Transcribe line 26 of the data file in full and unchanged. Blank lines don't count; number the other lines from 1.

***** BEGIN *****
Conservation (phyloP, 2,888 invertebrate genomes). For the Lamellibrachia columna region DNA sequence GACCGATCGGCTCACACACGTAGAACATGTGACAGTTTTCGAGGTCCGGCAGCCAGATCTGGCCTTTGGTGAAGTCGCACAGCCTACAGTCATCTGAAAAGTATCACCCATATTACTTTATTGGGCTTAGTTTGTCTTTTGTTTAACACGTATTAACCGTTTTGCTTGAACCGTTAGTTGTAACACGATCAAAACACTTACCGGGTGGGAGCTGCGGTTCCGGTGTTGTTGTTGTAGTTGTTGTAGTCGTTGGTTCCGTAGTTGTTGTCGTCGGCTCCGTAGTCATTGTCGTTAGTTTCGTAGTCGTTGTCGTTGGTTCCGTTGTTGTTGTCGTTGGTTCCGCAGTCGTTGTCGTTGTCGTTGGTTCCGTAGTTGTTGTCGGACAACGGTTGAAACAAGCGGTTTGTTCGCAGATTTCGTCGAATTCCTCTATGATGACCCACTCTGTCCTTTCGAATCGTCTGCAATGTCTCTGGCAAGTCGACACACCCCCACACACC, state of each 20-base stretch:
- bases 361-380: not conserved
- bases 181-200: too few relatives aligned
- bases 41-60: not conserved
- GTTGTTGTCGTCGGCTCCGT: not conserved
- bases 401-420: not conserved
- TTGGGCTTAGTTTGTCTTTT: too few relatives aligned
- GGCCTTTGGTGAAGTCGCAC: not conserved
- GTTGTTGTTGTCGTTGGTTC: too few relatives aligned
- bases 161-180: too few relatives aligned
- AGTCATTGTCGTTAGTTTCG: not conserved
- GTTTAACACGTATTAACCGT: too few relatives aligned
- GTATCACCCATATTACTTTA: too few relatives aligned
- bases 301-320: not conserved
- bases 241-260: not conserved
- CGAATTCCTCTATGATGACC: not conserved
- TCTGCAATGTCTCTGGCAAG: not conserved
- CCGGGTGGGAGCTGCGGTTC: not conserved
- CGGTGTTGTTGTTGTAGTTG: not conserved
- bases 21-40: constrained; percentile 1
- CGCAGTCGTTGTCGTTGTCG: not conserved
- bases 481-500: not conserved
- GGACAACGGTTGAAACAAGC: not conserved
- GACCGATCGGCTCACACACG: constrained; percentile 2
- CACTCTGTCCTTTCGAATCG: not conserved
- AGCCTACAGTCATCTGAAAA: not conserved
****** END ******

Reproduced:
- AGCCTACAGTCATCTGAAAA: not conserved